Tip #7: With some of the dogs we walk, we notice that the excited, pulling behavior escalates when we enter an area that is new to the dog. Because the stimulation of uncharted territory can be distracting, try walking your dog in an area that is familiar until you begin to develop more of a leash walking “rapport” with him. On the other hand, if you live in a very busy area with lots of kids, other dog walkers, bikers, etc., perhaps taking your dog to a less populated area like a park or the beach will be helpful.
All of our training tips are guided by our love and respect for all dogs and our desire to help dog parents create harmony in their households. Dogs thrive on positive reinforcement and repetition. Practice makes perfect. Praise, Praise, Praise your good dog. You got this!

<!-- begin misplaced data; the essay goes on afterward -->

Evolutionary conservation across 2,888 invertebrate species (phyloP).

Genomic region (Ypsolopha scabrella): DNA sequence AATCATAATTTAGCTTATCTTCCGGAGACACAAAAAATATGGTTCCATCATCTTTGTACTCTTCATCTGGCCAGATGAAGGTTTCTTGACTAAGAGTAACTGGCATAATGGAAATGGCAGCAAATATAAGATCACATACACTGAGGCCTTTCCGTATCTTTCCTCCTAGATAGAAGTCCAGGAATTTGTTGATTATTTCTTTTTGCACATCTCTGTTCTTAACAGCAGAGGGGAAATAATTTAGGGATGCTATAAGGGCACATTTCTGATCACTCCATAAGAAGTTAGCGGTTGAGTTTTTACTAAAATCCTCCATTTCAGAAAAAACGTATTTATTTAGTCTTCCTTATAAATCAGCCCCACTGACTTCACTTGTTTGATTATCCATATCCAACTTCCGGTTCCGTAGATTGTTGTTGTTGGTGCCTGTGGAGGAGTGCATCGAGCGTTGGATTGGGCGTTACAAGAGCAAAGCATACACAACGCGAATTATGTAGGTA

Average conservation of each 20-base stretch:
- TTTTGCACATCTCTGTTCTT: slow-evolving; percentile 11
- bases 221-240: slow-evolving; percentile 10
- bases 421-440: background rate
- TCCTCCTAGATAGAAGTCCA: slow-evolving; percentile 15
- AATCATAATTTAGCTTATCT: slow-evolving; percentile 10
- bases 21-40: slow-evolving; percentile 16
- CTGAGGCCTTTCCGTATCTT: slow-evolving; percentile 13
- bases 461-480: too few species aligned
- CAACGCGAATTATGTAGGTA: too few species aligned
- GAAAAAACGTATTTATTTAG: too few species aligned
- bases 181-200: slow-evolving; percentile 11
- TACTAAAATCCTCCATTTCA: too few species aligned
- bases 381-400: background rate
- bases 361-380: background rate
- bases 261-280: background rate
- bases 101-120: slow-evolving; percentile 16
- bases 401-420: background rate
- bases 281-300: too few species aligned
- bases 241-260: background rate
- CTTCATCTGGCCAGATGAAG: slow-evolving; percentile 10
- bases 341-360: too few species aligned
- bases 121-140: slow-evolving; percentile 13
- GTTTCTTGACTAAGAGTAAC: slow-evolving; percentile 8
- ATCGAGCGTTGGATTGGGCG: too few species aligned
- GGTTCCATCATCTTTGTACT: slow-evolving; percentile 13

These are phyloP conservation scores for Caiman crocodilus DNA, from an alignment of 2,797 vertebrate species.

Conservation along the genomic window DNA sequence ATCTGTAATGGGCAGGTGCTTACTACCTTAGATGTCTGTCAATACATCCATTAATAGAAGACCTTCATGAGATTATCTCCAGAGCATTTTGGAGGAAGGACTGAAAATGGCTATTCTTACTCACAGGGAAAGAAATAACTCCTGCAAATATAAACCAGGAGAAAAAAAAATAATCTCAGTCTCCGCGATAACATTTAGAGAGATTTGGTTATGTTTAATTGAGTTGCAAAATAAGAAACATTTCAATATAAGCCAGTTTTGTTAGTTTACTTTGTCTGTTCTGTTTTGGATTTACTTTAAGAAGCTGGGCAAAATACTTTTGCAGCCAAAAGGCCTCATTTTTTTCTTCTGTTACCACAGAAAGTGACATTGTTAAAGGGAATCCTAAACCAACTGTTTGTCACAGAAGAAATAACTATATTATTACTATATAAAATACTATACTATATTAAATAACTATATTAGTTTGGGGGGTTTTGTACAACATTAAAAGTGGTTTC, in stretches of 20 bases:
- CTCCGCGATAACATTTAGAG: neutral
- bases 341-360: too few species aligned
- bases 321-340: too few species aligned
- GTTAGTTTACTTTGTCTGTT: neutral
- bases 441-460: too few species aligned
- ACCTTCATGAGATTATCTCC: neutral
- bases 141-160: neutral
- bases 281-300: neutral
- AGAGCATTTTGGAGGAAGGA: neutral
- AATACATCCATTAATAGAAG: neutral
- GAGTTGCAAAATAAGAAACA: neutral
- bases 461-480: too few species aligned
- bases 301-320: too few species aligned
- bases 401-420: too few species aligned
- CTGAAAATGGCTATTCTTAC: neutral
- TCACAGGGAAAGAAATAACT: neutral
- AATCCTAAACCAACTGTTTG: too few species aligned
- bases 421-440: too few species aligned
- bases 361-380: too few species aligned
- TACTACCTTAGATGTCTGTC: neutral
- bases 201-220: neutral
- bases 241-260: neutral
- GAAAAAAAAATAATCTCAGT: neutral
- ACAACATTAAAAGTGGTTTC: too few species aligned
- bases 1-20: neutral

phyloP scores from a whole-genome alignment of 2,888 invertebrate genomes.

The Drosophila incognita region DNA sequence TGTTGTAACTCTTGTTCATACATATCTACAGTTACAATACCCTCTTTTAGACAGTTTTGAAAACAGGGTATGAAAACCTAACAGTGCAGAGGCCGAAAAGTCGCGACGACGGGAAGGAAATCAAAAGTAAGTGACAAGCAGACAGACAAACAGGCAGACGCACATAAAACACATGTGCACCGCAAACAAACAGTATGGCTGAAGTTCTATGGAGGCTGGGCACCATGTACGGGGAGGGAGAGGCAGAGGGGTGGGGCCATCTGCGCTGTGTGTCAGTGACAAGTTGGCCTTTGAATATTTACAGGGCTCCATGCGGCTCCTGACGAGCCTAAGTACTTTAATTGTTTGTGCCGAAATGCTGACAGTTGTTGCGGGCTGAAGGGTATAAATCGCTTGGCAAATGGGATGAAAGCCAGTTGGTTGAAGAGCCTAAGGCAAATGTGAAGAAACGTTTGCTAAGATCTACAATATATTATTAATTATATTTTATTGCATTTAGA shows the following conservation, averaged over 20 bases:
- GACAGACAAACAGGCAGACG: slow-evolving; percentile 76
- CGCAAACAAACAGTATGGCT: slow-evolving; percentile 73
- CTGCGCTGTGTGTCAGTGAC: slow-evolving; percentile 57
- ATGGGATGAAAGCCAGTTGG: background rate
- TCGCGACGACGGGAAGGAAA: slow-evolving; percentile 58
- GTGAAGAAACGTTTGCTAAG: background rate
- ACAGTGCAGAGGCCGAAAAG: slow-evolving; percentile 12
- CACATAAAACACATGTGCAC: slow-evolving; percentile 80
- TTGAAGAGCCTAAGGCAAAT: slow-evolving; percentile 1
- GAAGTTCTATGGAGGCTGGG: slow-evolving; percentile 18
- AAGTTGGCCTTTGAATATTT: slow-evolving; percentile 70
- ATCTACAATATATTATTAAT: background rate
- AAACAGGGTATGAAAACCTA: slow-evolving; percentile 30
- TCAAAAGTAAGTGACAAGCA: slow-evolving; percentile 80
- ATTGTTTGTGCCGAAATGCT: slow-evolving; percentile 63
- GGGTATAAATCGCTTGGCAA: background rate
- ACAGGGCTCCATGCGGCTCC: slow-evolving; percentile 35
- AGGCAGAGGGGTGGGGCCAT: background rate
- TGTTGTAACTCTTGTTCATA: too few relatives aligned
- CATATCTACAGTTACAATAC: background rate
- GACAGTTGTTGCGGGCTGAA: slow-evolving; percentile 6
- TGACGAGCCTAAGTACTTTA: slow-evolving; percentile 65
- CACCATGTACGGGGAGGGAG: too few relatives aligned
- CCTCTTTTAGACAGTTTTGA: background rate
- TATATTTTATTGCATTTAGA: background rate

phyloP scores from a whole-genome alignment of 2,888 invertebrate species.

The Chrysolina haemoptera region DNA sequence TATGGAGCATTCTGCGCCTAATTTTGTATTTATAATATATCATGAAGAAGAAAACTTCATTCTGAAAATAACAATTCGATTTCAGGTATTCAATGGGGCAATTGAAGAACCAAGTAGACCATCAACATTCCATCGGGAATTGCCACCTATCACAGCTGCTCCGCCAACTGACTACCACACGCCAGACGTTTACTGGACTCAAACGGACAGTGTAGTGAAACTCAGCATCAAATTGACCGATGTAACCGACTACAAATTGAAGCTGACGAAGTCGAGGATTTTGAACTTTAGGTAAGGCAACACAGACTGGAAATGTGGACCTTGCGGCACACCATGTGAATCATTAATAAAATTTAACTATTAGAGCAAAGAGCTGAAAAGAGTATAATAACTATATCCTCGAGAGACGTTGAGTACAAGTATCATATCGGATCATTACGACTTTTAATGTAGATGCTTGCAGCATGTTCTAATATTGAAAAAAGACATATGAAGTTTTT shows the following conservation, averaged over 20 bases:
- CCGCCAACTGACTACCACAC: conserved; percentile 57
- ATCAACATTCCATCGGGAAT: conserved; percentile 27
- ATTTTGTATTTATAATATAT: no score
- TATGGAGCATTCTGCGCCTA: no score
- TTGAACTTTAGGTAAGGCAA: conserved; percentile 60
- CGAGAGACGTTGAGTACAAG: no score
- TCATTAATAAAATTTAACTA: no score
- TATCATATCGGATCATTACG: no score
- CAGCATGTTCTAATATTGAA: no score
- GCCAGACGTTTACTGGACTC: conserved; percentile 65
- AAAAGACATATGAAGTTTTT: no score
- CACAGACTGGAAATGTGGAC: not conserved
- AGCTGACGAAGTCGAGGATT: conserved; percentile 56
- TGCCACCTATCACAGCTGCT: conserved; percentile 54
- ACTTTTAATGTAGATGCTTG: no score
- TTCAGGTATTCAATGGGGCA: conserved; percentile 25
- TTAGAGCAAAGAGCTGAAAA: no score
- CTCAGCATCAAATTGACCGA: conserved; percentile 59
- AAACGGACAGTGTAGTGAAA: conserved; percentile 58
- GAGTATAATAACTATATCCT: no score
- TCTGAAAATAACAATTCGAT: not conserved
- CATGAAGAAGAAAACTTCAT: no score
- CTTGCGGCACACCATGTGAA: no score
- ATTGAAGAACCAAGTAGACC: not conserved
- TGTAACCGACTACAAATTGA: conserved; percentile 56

John Barrile and Shannon Morrow of Surf Sitters Pet Care and Dog Walking are both certified dog trainers who have years of experience working with dogs of all sizes, ages, energy levels, and abilities. They love sharing their knowledge and helping Topsail areas pet parents create harmony and great relationships with the canines in their homes.